Increasing the calculated plasma concentration of propofol has been shown to increase choice reaction time and visual and auditory response times. We studied the relationship of reaction to a vibrating handset as the effect-site target-controlled propofol concentration was incrementally increased in 20 patients during sedation, before induction of general anaesthesia. The reaction time increased, initially slowly and then more rapidly, as the calculated effect-site concentration of propofol increased, until the reaction to the vibrating handset was lost at a mean (SD) propofol effect-site concentration of 2.0 (0.6) μg.ml−1. The loss of response to verbal contact occurred at a propofol effect-site concentration of 2.4 (0.5) μg.ml−1. Reaction time may be of use clinically to warn of impending loss of verbal contact.
Patient-maintained sedation with propofol allows the patient to control a target-controlled infusion of propofol, and hence his/her level of sedation, using a hand-held demand button. We previously found this technique to be safe and effective in patients having oral surgery and it allowed more rapid titration of, and recovery from, sedation when compared with operator-administered midazolam [1–3]. In volunteer studies, however, some subjects were able to reach potentially unsafe levels of sedation (minor arterial oxygen desaturation or loss of verbal contact) when deliberately attempting to over-sedate themselves. This was despite altering the lockout time on a plasma concentration-driven patient-maintained sedation system [4, 5], or delivering propofol using a target effect-site (brain) concentration-driven system . In that study, some volunteers were able to press the drug demand button successfully despite being over-sedated, suggesting that the inability to do so cannot be relied upon to prevent over-sedation.
Previous studies have shown that choice reaction time and visual and auditory response times all increase as the calculated plasma concentration of propofol increases [7–10]. The aim of this study was to examine the effect of incrementally increasing the calculated effect-site concentration of propofol on the patient’s reaction time, particularly as the patient approaches loss of verbal contact and hence over-sedation. The primary objective of this study was to characterise the relationship between the predicted effect-site concentration of propofol, reaction time and the patient’s level of sedation with particular reference to the point of loss of verbal contact. With this knowledge, reaction time might be useful in a feedback loop with the aim of preventing loss of verbal contact and improving the safety of a patient-maintained sedation system.
Patients of ASA physical status 1 or 2 and undergoing elective surgery under general anaesthesia were recruited following local Research Ethics Committee approval and informed written consent.
A target-controlled infusion system (Graseby 3500; Smiths Medical International Ltd, Ashford, UK) based on the Marsh pharmacokinetic model with a t½ ke0 (half-life of the equilibration constant) of 2.6 min  was used to increase the target effect-site concentration of propofol incrementally until the patient lost consciousness, after which a laryngeal mask airway (LMA) was inserted and anaesthesia and surgery continued as normal. Software and hardware modifications were made to enable reaction time monitoring. A push- button handset was connected to the infusion system, which in turn was connected to a laptop computer via a serial port. The handset was programmed to vibrate at intervals of 1 min and measurement of reaction time in milliseconds was recorded as the time taken to press the push-button on the handset once it had vibrated. The measured reaction times and the corresponding calculated effect-site concentrations were logged and displayed on a laptop computer in a spreadsheet.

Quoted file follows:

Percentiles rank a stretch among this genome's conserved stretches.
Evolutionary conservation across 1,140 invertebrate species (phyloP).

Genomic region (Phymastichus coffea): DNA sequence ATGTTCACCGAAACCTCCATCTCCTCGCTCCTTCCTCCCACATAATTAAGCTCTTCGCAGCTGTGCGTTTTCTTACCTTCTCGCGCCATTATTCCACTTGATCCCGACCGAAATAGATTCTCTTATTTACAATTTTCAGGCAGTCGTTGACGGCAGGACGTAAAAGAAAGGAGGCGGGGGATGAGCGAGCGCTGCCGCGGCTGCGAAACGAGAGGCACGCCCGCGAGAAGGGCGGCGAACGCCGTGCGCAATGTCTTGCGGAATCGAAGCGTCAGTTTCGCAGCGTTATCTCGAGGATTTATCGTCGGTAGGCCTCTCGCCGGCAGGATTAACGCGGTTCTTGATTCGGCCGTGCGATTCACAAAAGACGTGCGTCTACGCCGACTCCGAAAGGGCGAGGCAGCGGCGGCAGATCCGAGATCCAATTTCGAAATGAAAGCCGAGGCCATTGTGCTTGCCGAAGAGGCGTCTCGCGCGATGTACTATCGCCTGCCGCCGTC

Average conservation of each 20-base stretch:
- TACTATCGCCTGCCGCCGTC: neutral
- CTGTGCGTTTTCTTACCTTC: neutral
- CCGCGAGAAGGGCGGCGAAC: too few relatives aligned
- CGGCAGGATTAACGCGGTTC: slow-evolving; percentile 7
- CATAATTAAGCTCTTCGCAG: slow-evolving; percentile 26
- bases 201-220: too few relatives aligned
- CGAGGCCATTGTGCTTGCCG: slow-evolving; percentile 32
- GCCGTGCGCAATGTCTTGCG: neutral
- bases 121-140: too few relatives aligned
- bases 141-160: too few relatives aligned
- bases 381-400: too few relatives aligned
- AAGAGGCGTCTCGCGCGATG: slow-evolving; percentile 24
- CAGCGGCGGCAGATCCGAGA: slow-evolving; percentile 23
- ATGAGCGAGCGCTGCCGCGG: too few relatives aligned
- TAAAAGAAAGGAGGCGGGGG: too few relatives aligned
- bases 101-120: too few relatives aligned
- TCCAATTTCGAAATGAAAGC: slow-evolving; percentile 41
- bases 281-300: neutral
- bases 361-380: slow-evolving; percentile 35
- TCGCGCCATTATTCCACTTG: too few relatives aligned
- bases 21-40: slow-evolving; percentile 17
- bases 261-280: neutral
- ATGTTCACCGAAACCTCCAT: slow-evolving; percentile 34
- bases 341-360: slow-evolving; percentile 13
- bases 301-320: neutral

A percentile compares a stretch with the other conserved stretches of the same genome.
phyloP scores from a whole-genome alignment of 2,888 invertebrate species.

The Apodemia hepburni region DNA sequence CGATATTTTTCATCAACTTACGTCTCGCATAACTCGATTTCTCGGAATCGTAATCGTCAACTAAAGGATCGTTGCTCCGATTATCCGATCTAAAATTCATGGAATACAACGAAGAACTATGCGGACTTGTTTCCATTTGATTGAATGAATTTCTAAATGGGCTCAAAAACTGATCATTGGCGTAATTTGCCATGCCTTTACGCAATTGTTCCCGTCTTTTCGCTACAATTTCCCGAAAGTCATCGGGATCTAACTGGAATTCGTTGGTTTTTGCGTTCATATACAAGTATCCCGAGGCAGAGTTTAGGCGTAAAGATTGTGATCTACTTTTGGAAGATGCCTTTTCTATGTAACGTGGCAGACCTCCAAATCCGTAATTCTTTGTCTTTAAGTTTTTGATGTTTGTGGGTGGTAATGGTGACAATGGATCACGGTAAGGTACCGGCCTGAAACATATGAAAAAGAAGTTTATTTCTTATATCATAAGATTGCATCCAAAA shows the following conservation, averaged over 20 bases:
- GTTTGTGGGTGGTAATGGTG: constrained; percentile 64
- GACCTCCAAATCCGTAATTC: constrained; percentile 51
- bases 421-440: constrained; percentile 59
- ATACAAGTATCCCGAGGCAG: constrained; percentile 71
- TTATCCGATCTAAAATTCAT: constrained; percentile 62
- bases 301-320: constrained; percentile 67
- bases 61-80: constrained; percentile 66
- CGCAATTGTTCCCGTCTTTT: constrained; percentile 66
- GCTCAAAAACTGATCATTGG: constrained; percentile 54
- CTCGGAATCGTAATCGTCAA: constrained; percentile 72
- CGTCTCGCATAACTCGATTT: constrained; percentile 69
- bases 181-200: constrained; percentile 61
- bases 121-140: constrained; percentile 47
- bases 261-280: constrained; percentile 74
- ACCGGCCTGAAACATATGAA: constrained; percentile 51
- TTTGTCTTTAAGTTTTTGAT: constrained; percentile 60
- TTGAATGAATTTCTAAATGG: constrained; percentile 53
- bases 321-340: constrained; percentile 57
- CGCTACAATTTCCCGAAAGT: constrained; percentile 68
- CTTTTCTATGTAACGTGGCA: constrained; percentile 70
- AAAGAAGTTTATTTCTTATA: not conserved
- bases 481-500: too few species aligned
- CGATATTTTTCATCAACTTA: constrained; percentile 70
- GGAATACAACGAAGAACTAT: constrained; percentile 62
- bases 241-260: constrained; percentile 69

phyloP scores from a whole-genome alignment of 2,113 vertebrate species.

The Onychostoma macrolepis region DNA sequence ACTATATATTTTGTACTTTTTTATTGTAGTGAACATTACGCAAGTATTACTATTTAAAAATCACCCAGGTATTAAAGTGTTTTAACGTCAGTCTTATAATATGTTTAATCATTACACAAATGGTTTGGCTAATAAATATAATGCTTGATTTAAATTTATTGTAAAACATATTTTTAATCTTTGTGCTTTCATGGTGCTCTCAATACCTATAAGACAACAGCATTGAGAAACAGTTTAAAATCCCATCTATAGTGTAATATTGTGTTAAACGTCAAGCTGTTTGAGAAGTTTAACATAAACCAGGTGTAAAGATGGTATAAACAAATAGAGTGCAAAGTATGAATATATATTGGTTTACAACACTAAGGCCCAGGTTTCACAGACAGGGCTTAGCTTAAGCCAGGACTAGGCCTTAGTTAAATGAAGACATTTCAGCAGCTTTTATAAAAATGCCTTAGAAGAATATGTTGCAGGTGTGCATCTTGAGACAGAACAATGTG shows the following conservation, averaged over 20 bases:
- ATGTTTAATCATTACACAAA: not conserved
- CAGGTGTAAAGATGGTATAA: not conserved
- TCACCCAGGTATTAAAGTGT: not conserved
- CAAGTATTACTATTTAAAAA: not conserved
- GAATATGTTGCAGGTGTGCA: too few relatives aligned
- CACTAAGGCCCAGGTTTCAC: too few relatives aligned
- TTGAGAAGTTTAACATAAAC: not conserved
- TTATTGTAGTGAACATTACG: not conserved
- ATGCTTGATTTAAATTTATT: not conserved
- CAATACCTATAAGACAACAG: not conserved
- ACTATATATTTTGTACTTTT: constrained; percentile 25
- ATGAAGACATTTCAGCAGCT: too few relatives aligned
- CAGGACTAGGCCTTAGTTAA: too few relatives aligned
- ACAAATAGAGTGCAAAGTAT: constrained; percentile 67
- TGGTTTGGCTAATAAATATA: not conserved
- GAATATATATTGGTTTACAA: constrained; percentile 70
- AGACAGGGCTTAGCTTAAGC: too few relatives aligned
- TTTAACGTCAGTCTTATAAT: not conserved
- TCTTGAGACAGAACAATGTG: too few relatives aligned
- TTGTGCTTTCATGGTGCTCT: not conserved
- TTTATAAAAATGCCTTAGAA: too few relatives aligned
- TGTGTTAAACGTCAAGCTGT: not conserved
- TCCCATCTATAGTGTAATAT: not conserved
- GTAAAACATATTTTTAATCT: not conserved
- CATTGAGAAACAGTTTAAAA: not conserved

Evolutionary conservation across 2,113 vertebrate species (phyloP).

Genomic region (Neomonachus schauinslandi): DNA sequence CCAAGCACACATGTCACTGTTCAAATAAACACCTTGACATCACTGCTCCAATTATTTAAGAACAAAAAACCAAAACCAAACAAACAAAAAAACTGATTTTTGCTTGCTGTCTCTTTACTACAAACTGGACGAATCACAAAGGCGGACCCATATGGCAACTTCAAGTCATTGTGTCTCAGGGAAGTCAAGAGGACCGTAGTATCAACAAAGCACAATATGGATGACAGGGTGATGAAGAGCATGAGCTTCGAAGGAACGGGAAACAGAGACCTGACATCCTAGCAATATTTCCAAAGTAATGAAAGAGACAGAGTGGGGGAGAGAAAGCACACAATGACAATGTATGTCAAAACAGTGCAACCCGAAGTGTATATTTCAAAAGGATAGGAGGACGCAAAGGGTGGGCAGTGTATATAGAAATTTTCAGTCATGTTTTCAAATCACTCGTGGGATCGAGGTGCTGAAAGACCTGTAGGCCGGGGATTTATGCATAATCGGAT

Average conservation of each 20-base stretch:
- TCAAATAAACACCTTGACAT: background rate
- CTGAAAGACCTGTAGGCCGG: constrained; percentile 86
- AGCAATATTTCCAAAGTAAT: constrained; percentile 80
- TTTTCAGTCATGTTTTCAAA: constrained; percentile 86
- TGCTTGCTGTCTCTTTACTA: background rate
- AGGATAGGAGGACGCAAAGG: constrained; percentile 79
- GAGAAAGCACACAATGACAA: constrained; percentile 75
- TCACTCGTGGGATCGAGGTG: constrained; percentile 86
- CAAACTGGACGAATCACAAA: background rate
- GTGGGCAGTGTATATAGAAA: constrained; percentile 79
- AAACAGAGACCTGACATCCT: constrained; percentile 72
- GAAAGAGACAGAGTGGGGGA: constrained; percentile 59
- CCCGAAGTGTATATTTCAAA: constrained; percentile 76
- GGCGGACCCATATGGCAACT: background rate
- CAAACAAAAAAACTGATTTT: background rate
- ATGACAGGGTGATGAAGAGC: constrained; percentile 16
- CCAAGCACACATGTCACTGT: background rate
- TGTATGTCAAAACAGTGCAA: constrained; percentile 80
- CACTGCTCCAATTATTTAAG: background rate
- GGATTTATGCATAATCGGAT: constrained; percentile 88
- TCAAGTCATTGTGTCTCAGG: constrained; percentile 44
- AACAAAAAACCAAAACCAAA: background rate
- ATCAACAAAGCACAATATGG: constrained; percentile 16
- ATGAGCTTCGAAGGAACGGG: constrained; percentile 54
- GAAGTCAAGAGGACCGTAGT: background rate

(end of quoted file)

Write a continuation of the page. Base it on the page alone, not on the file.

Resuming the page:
Ethics Committee approval was initially obtained to recruit 20 patients. We planned to record two baseline reaction times before commencing the propofol infusion. The two times were to be averaged and used as that particular patient’s baseline reaction time. However, after 10 patients, it became clear that there was some learning involved in responding to the handset vibration and that two baseline reaction times would be insufficient to obtain an accurate average individual baseline reaction time. In addition, the initial increases in target effect-site concentration of propofol were made in increments of 0.5 μg.ml−1. It became evident that these increments were too large to allow us to monitor events accurately in the important time window when loss of verbal contact occurred. Further local Research Ethics Committee approval was gained for an additional 10 patients and, thus, to recruit a total of 30 patients (10 using the original protocol and 20 with the new protocol using three baseline reaction time measurements, and smaller (0.2 μg.ml−1) incremental increases of the target effect-site concentration of propofol).
An intravenous cannula was sited and the patients were monitored throughout the study period using ECG, peripheral blood oxygen concentration, and non-invasive blood pressure measurements. These values and the respiratory rate were recorded before administration of propofol and every 5 min throughout the study and thereafter. Oxygen was administered using a Hudson mask at 4 l.min−1 until the point where verbal contact was lost, after which a standard anaesthesia facemask was used to provide oxygenation via a Bain system until the patient was ready for LMA insertion.